New York Times
January 21, 2007
Army investigators say that Col. Michael D. Steele, a decorated combat veteran and brigade commander in Iraq, issued improper orders to his soldiers that contributed to the deaths of four unarmed Iraqi men during a raid in May, according to military documents.
No charges have been filed against Colonel Steele in the Army’s continuing investigation. But two Defense Department officials said last week that Colonel Steele was formally reprimanded in the summer by Lt. Gen. Peter W. Chiarelli, the former commander in Iraq, for not reporting the deaths and other details of the raid. The action was not made public.
The reprimand and the controversy surrounding the raid have effectively ended the career of Colonel Steele, an aggressive officer known for unorthodox methods and who was portrayed in the book and movie “Black Hawk Down” as a fearless fighter during Special Operations missions in Somalia in 1993.
The four Iraqi men were killed on a channel island northwest of Baghdad on May 9 by members of the division’s Third Brigade Combat Team, which Colonel Steele commanded. Four soldiers were later charged with murder by military prosecutors, who said they captured the men, then turned them loose and killed them as part of a staged escape attempt. Over the past two weeks, two of the soldiers have pleaded guilty to lesser charges.
The military’s administrative investigation into Colonel Steele centered on how he communicated the rules of engagement, the instructions that all soldiers must follow to determine whether they may legally use lethal force against an enemy, to his soldiers before the raid.
The colonel improperly led his soldiers to believe that distinguishing combatants from noncombatants — a main tenet of the military’s standing rules of engagement — was not necessary during the May 9 mission, according to a classified report in June by Brig. Gen. Thomas Maffey, a deputy commander tapped by General Chiarelli to investigate Colonel Steele. “A person cannot be targeted on status simply by being present on an objective deemed hostile by an on-scene commander,” General Maffey wrote in his June 16 report.
Although the colonel’s “miscommunication” of the rules contributed to the deaths of four unarmed Iraqis, General Maffey wrote, formal charges were not warranted “in light of his honest belief of the correctness of the mission R.O.E.” The general recommended that Colonel Steele be admonished, a lesser punishment than the formal reprimand he eventually received.
Several soldiers have said in sworn statements that Colonel Steele told them to kill all military-age males. Colonel Steele and two lawyers representing him did not respond to several e-mail and phone messages requesting comment on the case. But in testimony he gave on June 3 to General Maffey and another investigator at an Army garrison in Tikrit, Colonel Steele said he did not use “specific language” to order his soldiers to kill all military-age males, and that “we don’t shoot people with their hands up.”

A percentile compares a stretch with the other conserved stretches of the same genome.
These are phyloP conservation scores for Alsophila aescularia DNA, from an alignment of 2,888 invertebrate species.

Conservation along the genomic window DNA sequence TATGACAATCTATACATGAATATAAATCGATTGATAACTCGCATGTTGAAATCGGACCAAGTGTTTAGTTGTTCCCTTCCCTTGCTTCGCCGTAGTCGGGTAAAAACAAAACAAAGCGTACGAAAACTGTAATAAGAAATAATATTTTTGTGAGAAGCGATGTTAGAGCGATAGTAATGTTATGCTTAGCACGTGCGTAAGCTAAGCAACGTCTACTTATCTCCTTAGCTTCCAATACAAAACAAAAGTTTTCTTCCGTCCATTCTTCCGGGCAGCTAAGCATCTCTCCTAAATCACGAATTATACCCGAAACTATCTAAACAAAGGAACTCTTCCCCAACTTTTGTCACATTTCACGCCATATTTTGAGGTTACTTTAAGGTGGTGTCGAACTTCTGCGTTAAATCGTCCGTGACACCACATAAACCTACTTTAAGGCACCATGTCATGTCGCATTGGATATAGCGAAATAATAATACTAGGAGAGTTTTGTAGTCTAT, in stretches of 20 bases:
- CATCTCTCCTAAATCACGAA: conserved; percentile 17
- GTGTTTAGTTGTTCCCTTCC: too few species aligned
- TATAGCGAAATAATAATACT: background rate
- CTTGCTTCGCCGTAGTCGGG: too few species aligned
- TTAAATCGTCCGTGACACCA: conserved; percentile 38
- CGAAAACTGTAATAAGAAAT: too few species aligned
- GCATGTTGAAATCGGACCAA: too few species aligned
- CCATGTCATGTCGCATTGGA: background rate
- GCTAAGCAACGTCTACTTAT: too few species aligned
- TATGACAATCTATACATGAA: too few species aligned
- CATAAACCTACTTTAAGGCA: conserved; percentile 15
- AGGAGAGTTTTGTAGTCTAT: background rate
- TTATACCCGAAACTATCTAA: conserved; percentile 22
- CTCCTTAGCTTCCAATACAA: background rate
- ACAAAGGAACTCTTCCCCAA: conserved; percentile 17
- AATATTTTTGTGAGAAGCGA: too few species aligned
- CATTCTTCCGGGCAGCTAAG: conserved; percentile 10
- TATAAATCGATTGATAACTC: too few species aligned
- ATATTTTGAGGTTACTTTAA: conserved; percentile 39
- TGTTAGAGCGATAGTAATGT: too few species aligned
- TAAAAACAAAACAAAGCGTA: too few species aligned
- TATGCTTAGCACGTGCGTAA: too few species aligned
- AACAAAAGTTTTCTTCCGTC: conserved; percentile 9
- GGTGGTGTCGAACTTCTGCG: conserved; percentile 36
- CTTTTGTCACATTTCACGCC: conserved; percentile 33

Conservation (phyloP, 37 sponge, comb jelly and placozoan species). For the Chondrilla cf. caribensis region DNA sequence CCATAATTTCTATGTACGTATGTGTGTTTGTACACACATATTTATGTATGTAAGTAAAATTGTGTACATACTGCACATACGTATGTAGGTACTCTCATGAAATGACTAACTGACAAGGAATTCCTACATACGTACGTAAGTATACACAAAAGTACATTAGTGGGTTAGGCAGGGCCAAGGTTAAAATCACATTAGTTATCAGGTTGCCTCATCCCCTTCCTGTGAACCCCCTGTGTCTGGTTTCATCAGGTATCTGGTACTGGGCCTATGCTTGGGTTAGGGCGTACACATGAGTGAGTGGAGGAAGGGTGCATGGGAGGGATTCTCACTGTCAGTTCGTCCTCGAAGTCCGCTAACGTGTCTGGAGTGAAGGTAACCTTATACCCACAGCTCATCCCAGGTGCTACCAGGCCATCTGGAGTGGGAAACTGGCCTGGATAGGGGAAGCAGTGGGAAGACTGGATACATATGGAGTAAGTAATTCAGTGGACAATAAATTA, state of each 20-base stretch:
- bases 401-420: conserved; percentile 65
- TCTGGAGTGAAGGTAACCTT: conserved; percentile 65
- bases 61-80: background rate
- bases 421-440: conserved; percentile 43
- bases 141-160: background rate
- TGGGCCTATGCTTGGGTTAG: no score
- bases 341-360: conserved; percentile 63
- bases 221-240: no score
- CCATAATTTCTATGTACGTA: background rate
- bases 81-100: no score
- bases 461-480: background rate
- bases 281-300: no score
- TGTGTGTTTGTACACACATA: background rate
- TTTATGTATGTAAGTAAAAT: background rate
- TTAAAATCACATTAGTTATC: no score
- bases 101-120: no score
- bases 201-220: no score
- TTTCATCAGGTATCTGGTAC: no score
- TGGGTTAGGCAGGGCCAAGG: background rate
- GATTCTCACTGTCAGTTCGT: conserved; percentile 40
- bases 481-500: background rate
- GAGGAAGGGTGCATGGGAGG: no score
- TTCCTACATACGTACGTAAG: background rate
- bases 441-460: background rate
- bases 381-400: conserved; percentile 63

On June 10, an investigative report by the 101st Airborne Division’s lawyers concluded: “Although clearly unintentional, confusion regarding the R.O.E. was the proximate cause of the death of at least four unarmed individuals, none of whom committed a hostile act or displayed hostile intent.”
In his June 3 testimony, Colonel Steele said he told his men that Army intelligence had shown that the island held dozens of fighters for Al Qaeda. “Guys, you are going to get shot coming off the helicopter,” Colonel Steele said he told them before the raid. “If you don’t get shot, you ought to be surprised.”
As it turned out, the assault occurred without encountering any hostile fire, and the soldiers found only unarmed men, women and children. Only excess caution by Colonel Steele’s troops spared the Iraqi civilians from being shot, General Maffey wrote in his report.
The military’s investigations of Colonel Steele’s actions before and after the raid also determined that the fourth Iraqi man killed in the assault was 70 years old, unarmed and not a legitimate target.
After the raid, several soldiers noticed blindfolds and plastic handcuffs on the bodies of three of the men who were killed. Colonel Steele testified that he ordered a junior officer to begin an investigation into the deaths but to avoid reporting any findings to the division commander until the colonel returned from leave a few weeks later.
The formal reprimand Colonel Steele received effectively blocks any chance for his promotion, according to former and current military officers. “When you’re looking to go from colonel to general, and it’s a 2 percent selection rate, you’re looking to throw people out, and that’s an easy one,” said John D. Hutson, the former judge advocate general of the Navy.
In November, Colonel Steele was reassigned out of Iraq and the 101st Airborne Division to an administrative assignment at Fort McPherson, Ga., where the Army Forces Command oversees the readiness of United States-based active-duty and Army Reserve soldiers. He will work in the unit responsible for Army operations and training, including developing methods of teaching soldiers how to handle enemy detainees, an Army spokesman said.
In addition to the trial of the four soldiers charged in the killings during the raid, an investigation is continuing into whether at least 10 other soldiers from Colonel Steele’s former brigade lied to cover up three of the deaths, according to a classified report in December by the Army’s Criminal Investigative Division. A division spokesman declined to comment on its investigation.